He could choose who to spend his time with, what to spend it doing. He could choose what to eat, what to wear, the timing of it all... He loved it. He loved his life.

That was something he knew he never felt or said before.

And he had one monster to really thank for that. The monster who got him out of his miserable life experience. The monster who saw good in him and did what he could to save him. The monster who gave him courage to hope and to look forward to his life.

He had to thank Papyrus. And he had the perfect excuse to - a certain day that he had branded into his brain months ago was coming up.

He got in cahoots with Sans – the good one, not his – and started planning things. He knew where he wanted to take him and how he wanted to surprise him, but he needed some help setting it all up.

Sans was happy to help him with anything so long as it meant making Papyrus happy.

Rus felt the smallest twinge of jealousy. He forced it to turn into elation. If he himself couldn’t have a brother like that, then he was glad that at least Papyrus had that kind of support.

And he was glad to add to that positivity.

The day of reckoning had finally come. Rus had convinced Frisk and Risky to take Papyrus out all day. He gave them permission to demand anything – ice cream, toy stores, horse carriage rides in the park... anything to keep him out while they set up at the beach.

They had gotten the usual crew of prime monsters from the house parties and some extra guests – Edge, Red, the Prime Sans, Undyne, Alphys, and Monsterkid, all the human children, and a flower. The flower was the weird one. Sans had insisted that it was one of Papyrus’s best friends and that Frisk would be sure to tell it to come.

Rus couldn’t really recall a flower from his Universe, so it was strange. But if it would make Papyrus happy than the “weed” (as Sans called it) was more than welcome.

He was at the beach, setting up balloons and towels, umbrellas and grills, and a space for the sandcastle competition, when the flower finally made an entrance popping up through the sand right at Rus’s heels.

“So, you’re Papyrus’s new friend!” it nearly yelled. Rus jumped and turned. The flower was nearly a foot tall with a big face the size of a tea cup saucer and big yellow petals to match. He bobbed back and forth, flashing a friendly yet slightly unsettling smile. “It’s really sweet of ya to throw such a hullabaloo for him!” Rus tried to smile, but he’d be lying if he said this flower wasn’t disconcerting.

“It’s, uh, the least I could do.” Rus fidgeted with his fingertips, waiting for the flower to move on. When it became clear it wasn’t go to leave, he fumbled for conversation. “Your name’s Flowey, right?”

“Yepperoo! And you’re Papyrus!” Being addressed by his full first name put Rus on edge. “Nicknames be damned that’s what I always say!” He winked. “I’m gonna go mingle! You know, like a normal person! But you just keep having a swell time setting up! Toodiloo!” The flower dove back into the sand and reappeared over by where Undyne and Alphys were sunbathing. They screamed when he showed up.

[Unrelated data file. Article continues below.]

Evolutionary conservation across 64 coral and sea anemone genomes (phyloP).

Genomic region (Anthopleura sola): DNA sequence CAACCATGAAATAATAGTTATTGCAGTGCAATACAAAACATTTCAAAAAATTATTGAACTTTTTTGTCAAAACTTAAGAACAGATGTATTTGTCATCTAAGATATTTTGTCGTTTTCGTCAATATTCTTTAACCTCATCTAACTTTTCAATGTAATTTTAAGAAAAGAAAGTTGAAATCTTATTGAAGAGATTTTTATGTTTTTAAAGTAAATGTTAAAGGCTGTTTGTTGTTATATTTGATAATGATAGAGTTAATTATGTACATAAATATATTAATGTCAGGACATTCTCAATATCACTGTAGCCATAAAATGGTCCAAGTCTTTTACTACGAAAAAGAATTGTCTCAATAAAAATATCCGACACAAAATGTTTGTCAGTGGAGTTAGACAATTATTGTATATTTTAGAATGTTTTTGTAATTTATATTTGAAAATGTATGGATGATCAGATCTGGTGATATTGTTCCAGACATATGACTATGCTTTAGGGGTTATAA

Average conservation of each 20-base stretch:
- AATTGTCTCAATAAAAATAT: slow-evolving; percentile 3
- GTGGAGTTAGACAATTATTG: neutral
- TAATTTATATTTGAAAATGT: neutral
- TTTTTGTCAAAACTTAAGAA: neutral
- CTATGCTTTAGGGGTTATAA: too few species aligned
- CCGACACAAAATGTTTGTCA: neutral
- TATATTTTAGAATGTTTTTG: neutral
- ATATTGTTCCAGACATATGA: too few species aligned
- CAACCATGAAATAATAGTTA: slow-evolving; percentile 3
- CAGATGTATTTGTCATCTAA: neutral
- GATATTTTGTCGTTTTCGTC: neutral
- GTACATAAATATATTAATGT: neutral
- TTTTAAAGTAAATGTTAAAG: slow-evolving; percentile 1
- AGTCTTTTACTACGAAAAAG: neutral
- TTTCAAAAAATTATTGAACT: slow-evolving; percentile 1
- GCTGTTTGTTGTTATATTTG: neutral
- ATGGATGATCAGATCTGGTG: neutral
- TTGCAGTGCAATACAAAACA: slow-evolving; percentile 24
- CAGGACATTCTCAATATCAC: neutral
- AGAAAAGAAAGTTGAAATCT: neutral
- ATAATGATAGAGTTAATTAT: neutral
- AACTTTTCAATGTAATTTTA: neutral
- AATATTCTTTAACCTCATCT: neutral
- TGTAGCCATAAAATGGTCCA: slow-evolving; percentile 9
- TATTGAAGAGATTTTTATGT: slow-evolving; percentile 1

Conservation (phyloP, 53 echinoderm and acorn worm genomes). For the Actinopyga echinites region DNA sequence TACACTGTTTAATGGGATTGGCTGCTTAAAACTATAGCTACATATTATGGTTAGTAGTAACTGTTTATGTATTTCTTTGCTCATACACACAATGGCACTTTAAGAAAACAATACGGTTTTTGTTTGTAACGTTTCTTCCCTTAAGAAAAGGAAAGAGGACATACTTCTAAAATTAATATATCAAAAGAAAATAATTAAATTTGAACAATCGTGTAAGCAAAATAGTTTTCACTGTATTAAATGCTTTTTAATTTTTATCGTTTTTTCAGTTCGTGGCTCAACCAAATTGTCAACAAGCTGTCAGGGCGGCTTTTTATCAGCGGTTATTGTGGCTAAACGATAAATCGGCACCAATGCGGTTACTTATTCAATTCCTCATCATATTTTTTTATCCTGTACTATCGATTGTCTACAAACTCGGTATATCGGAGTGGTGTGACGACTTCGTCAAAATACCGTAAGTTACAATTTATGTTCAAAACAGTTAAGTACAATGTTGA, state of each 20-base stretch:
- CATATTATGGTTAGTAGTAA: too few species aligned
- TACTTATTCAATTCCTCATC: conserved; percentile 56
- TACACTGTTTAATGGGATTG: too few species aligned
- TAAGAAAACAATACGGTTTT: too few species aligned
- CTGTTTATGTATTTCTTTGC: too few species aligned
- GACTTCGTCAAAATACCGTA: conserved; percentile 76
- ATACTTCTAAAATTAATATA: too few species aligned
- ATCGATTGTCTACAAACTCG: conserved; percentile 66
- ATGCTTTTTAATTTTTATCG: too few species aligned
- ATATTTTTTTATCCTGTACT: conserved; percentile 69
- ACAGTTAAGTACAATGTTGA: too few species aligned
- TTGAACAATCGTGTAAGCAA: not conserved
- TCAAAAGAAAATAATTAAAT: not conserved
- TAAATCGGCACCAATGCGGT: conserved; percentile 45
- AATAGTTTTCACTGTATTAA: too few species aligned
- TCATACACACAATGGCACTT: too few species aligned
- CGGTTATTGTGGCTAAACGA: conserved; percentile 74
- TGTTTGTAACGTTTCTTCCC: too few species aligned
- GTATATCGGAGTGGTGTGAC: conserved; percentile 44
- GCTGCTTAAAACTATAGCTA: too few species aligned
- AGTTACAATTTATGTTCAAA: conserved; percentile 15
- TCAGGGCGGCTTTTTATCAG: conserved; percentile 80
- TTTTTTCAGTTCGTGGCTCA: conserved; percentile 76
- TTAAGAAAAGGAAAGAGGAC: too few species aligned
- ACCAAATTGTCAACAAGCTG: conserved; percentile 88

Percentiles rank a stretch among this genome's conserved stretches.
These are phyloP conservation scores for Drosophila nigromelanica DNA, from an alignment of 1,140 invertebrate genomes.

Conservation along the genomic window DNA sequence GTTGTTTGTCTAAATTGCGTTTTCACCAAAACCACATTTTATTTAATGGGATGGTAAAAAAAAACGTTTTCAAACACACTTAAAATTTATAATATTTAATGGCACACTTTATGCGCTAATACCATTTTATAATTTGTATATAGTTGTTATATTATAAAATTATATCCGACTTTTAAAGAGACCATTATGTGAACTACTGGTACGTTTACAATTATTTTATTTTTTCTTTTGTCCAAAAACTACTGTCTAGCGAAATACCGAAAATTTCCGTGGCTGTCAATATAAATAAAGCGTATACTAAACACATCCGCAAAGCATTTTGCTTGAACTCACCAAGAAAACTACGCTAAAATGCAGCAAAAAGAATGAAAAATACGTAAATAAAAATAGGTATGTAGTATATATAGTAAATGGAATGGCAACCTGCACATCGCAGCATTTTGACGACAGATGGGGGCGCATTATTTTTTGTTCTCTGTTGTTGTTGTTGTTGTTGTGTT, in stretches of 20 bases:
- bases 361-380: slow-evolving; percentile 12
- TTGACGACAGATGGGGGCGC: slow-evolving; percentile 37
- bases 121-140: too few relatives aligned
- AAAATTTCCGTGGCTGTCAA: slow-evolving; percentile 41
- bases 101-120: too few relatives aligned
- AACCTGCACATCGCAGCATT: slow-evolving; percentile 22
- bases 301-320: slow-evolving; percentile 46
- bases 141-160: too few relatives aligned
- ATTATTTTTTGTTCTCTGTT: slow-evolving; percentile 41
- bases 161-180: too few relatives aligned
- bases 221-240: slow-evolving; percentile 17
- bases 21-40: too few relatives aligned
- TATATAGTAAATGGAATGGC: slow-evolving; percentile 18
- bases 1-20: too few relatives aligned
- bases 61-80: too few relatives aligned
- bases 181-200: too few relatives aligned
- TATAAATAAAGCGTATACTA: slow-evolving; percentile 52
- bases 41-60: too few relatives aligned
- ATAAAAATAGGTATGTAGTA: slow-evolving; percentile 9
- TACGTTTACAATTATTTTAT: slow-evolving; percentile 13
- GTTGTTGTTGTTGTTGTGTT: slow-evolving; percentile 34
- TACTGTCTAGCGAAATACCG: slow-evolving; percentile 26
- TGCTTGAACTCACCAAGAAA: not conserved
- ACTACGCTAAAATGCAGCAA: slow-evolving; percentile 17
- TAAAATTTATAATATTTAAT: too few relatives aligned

“He’s a creepy little bugger, ain’t he?” Red teleported beside Rus, and, again, he jumped.

“Why don’t any of you just walk?” Rus asked, unable to hide his frustration. Red shrugged.

“It’s good to keep people on their toes. Need ‘elp with that?”

Red helped Rus finish setting up the umbrella he had been wrestling with.

“Just keep your eyes closed!” Risky’s undeniable voice bellowed. All of the monsters on the beach turned to the sidewalk, where Frisk and Risky were holding Papyrus’s hand and pushing him from behind toward the beach. He was covering his face with one of his big hands.

“I SHALL OF COURSE KEEP MY EYES CLOSED! NO NEED TO DOUBT A VOW MADE BY THE GREAT PAPYRUS!” He said in the booming voice that used to scare Rus out of his nonexistent skin. He was proud to say the voice bothered him little now. He still jumped if he didn’t see who it was coming from, but he was okay with listening to either Edge or Papyrus speak.

Rus rushed to the edge of the beach, gesturing for everyone on the sand to follow. They did and they made a proper monster/human barricade. Frisk and Risky stopped Papyrus right before the beach.

“Okay,” Frisk said. “Uncover your eyes in three... two... one!”

Papyrus lifted his hand and everyone immediately yelled, “HAPPY BIRTHDAY!”

Rus’s boyfriend was not easily surprised, but this excited boom almost knocked him off his feet. His eye lights frantically scanned the group, suspicion turning to joy as smile curling up when he recognized everyone.

“What is this?” he asked, genuinely dumb-founded.

“It’s your birthday, you dumb little goose!” Flowey clarified, still bobbing back in forth in his borderline disturbing way.

“Yeah, your bonefriend made us set all this shit up,” Red said.

Papyrus looked to Rus, his eye lights practically sparkling. He looked like he was going to cry. Rus furrowed his brow. Sure, he had never had a birthday party, but that was because his brother was a complete and utter asshole. Papyrus had a nice family. He should be used to this, shouldn’t he?